Animosity toward Russia’s ruling class had already been building for centuries when the House of Romanov took power. But a series of violent suppressions and a mounting death toll during World War I ultimately led to the fall of the last empire in Russia, the final Tsar Nicholas II, and his family.
These haunting photos depict the lives of the Romanovs before their executions in 1918. The remains of the Romanov family members weren’t discovered until nearly six decades after their brutal slaying. Take a look at the shocking discovery, as well as intimate final photos of the family.
The Romanovs’ Remains Are Discovered In 1979
After the execution of the Romanov family, their bodies lay in two unmarked graves in locations which were kept secret by Soviet Leaders. It wasn’t until 1979 that amateur historians found the remains of family members, which were later reopened and confirmed via DNA testing.
The Romanovs remains were removed and relocated to a room in the Bureau of Forensic Examination in Ekaterinburg. Although the amateur historians uncovered the bodies of Nicholas, Alexandra and daughters Olga, Tatiana, and Anastasia—Alexei and Maria’s remains were not located until 2007. Since then, there have been numerous investigations opened and reopened regarding the murders.
A Day At The Beach
This photograph of the Romanov family was found in six recovered family albums that are housed in the Beinecke Library at Yale University. Many of the photos in the recovered albums were shot by the Russian Imperial family’s head of household—Tsar Nicholas II himself.
Pictured below, the last Tsar of Russia’s children pose for a photo while standing in shallow water during a day at the beach. The photo captures three of his daughters as well as their younger brother Alexei Nikolaevich, the heir apparent to the throne of the Russian Empire. He would’ve been about 13 years old at the time.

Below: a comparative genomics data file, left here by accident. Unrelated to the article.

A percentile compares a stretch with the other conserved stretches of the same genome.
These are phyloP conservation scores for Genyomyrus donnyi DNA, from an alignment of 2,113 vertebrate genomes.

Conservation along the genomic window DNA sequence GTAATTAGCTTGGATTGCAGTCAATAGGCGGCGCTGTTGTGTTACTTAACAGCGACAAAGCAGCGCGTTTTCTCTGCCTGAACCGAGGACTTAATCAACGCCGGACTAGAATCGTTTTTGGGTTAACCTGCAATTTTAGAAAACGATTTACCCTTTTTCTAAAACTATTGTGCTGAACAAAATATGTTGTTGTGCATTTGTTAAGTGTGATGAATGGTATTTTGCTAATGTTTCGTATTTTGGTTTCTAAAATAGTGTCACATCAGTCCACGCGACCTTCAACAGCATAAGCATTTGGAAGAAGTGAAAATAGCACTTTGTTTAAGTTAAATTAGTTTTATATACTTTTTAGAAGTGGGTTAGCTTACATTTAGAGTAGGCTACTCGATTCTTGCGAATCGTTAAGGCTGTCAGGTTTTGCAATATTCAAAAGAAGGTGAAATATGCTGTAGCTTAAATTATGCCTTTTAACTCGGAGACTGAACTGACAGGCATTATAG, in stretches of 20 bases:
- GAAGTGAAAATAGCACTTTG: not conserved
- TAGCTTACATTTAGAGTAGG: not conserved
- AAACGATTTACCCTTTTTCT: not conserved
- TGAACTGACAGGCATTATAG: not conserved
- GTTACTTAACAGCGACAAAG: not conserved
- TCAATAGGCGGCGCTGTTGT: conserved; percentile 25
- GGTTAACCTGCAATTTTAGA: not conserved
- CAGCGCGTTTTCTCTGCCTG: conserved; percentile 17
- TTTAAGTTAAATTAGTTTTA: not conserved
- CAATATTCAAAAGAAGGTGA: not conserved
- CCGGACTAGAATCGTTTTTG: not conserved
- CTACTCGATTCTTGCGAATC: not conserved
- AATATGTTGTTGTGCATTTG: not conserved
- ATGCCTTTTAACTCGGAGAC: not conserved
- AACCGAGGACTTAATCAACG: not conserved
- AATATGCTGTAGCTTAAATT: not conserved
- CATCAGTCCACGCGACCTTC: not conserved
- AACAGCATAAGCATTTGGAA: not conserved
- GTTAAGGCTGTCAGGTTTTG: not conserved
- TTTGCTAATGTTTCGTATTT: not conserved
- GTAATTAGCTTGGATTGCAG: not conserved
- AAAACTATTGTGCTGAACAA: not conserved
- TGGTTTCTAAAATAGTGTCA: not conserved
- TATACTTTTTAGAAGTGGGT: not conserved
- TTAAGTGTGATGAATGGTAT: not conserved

Visiting the Troops
This photo shows Tsar Nicholas II visiting a regiment of Kuban Cossacks in Russia along with his children during World War 1. The Tsar’s older daughters and wife helped nurse wounded soldiers as volunteers with the Red Cross during the war, though Anastasia was too young to help, so she played games of checkers and billiards with soldiers to lift their spirits instead.
During the war, Nicholas II took command of the army on the front lines. The war also provided an opportunity for his wife, Alexandra, to influence him toward an authoritarian government approach. Her German origin injured the Romanov’s reputation during this time.
Empress Alexandra Walks with Her Daughter
This photograph from the Beinecke Library’s collection shows Empress Alexandra walking with her second daughter, Grand Duchess Tatiana Nikolaevna. During her lifetime, Tatiana was the best known of the Romanov family’s daughters. She was said to be the daughter who most favored her mother, Alexandra, and was often said to be her mother’s favorite daughter.
Tatiana became a skilled Red Cross nurse when the war broke out, along with Alexandra and her sister, Olga. They cared for wounded soldiers in a private hospital on the Tsarskoe Selo grounds before the Romanov family was arrested during the Russian Revolution of 1917.
Tsar Nicholas II with His Daughters
In the photograph from the Beinecke Library’s collection of recovered Romanov family albums, Tsar Nicholas II is pictured with his daughters, Maria, Anastasia, Olga, and Tatiana. All four daughters were born before the heir apparent, Alexei. Olga was closest to Tatiana.
They were known as “The Big Pair.” They were always seen together. Maria and her younger sister Anastasia were known as “The Little Pair.” Like Olga and Tatiana, they shared a room and dressed alike. The four girls were raised as simply as possible, sleeping on hard cots when they weren’t ill, and taking cold baths in the morning.
The Romanov Daughters
The Romanov daughters, Olga, Tatiana, Maria, and Anastasia, are pictured in a formal portrait taken in 1916, just two years before their execution. With pearls on their necks, they pose in evening gowns in one of the salons, which is decorated with French furniture.